FOR I:=1 TO PRED(Time.wDay) DO Result:=IncWeek(Result)
      END
    END;

  BEGIN
    IF GetTimeZoneInformation(TZ)=TIME_ZONE_ID_UNKNOWN THEN
      Result:=FALSE
    ELSE BEGIN
      Start:=DecodeSwitchOverDate(Year,TZ.DaylightDate);
      Stop:=DecodeSwitchOverDate(Year,TZ.StandardDate);
      Result:=TRUE
    END
  END;

FUNCTION StartOfDST(Year : Cardinal) : TDateTime;
  VAR
    Stop : TDateTime;

  BEGIN
    IF NOT GetDaylightSavingsSwitchOverDates(Year,Result,Stop) THEN Result:=0
  END;

FUNCTION EndOfDST(Year : Cardinal) : TDateTime;
  VAR
    Start : TDateTime;

  BEGIN
    IF NOT GetDaylightSavingsSwitchOverDates(Year,Start,Result) THEN Result:=0
  END;

Looping through the years 2000 to 2020 on my PC (Central Europe Time Zone), I get the following dates:

DST in 2000: Sun 26 Mar 2000 02:00:00 through Sun 29 Oct 2000 03:00:00
DST in 2001: Sun 25 Mar 2001 02:00:00 through Sun 28 Oct 2001 03:00:00
DST in 2002: Sun 31 Mar 2002 02:00:00 through Sun 27 Oct 2002 03:00:00
DST in 2003: Sun 30 Mar 2003 02:00:00 through Sun 26 Oct 2003 03:00:00
DST in 2004: Sun 28 Mar 2004 02:00:00 through Sun 31 Oct 2004 03:00:00
DST in 2005: Sun 27 Mar 2005 02:00:00 through Sun 30 Oct 2005 03:00:00
DST in 2006: Sun 26 Mar 2006 02:00:00 through Sun 29 Oct 2006 03:00:00
DST in 2007: Sun 25 Mar 2007 02:00:00 through Sun 28 Oct 2007 03:00:00
DST in 2008: Sun 30 Mar 2008 02:00:00 through Sun 26 Oct 2008 03:00:00
DST in 2009: Sun 29 Mar 2009 02:00:00 through Sun 25 Oct 2009 03:00:00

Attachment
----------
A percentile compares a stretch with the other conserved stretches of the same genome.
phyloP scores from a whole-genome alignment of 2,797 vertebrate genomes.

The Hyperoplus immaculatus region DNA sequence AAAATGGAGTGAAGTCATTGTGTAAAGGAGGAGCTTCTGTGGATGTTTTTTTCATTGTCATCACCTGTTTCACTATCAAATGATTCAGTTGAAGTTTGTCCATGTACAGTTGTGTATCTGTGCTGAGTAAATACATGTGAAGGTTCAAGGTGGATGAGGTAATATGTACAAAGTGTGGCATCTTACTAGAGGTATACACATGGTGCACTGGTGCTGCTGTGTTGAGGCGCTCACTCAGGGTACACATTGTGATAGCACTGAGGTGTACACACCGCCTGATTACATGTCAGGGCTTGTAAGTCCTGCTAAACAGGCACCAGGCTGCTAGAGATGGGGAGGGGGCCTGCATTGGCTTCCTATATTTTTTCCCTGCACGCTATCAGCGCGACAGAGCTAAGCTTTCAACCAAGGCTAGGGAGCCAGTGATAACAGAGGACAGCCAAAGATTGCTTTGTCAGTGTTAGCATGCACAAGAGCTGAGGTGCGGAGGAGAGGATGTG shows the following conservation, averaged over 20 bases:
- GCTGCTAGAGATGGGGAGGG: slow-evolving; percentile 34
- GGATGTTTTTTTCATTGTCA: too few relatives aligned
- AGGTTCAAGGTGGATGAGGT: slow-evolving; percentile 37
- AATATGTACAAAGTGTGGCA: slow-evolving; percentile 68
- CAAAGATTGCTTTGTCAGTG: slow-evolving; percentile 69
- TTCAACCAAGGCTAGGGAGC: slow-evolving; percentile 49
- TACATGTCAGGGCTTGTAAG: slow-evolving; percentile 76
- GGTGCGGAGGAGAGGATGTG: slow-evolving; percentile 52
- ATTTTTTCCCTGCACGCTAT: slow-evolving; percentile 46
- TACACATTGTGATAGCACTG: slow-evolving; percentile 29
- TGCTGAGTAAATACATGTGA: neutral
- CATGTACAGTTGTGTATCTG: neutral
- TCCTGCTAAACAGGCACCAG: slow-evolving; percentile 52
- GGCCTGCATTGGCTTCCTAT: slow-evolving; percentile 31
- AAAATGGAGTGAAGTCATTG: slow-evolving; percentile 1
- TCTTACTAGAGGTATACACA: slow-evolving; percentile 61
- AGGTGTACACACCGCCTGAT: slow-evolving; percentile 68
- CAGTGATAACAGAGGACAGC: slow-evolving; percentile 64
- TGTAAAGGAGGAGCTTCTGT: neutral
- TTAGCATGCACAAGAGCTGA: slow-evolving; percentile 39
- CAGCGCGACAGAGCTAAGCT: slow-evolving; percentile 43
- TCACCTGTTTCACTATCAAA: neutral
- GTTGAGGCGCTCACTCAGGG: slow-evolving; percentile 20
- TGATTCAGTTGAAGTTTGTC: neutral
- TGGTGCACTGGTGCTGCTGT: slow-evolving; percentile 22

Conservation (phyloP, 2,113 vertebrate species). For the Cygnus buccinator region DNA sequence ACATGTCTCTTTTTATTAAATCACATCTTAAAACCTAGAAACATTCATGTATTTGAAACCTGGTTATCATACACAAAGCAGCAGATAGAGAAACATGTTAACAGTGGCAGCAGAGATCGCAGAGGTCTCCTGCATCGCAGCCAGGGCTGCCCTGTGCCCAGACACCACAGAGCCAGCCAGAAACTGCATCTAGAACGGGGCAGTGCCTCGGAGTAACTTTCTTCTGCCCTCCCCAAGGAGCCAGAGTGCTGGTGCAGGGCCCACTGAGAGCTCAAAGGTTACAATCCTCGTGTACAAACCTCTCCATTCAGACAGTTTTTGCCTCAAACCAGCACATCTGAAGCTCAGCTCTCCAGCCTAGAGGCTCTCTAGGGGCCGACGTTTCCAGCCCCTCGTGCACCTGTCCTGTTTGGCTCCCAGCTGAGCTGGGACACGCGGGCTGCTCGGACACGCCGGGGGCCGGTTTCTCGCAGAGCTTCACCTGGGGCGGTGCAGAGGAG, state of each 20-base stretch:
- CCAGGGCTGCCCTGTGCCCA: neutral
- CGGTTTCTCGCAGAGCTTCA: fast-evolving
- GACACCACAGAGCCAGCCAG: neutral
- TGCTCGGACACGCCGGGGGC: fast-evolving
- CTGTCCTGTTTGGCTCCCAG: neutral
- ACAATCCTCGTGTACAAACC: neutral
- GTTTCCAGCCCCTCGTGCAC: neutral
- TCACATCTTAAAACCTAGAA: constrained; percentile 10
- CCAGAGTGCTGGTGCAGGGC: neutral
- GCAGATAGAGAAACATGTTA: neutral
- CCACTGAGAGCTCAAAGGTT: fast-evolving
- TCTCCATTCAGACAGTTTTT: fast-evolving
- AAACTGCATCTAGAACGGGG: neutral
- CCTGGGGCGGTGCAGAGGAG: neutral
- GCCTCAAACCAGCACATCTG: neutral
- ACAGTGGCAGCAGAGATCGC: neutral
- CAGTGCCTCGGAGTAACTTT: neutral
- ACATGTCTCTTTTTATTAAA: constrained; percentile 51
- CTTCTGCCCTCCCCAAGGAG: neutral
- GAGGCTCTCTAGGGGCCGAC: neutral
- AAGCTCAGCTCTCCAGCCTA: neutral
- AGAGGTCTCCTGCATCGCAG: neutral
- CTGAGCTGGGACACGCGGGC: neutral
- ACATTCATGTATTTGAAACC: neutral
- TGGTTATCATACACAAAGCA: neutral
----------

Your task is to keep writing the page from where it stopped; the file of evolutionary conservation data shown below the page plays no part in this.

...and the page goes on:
DST in 2010: Sun 28 Mar 2010 02:00:00 through Sun 31 Oct 2010 03:00:00
DST in 2011: Sun 27 Mar 2011 02:00:00 through Sun 30 Oct 2011 03:00:00
DST in 2012: Sun 25 Mar 2012 02:00:00 through Sun 28 Oct 2012 03:00:00
DST in 2013: Sun 31 Mar 2013 02:00:00 through Sun 27 Oct 2013 03:00:00
DST in 2014: Sun 30 Mar 2014 02:00:00 through Sun 26 Oct 2014 03:00:00
DST in 2015: Sun 29 Mar 2015 02:00:00 through Sun 25 Oct 2015 03:00:00
DST in 2016: Sun 27 Mar 2016 02:00:00 through Sun 30 Oct 2016 03:00:00
DST in 2017: Sun 26 Mar 2017 02:00:00 through Sun 29 Oct 2017 03:00:00
DST in 2018: Sun 25 Mar 2018 02:00:00 through Sun 28 Oct 2018 03:00:00
DST in 2019: Sun 31 Mar 2019 02:00:00 through Sun 27 Oct 2019 03:00:00
DST in 2020: Sun 29 Mar 2020 02:00:00 through Sun 25 Oct 2020 03:00:00

but at least some of these years are incorrect due to the algorithm having changed from my locale in the years listed.

Your function would then be:

FUNCTION IsDaylightSavingTime(Input : TDateTime) : BOOLEAN;
  VAR
    Start,Stop : TDateTime;

  BEGIN
    Result:=GetDaylightSavingsSwitchOverDates(YearOf(Input),Start,Stop) AND (Input>=Start) AND (Input<Stop)
  END;
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why not update from xml or database? maybe web service? –  none Oct 10 '10 at 8:52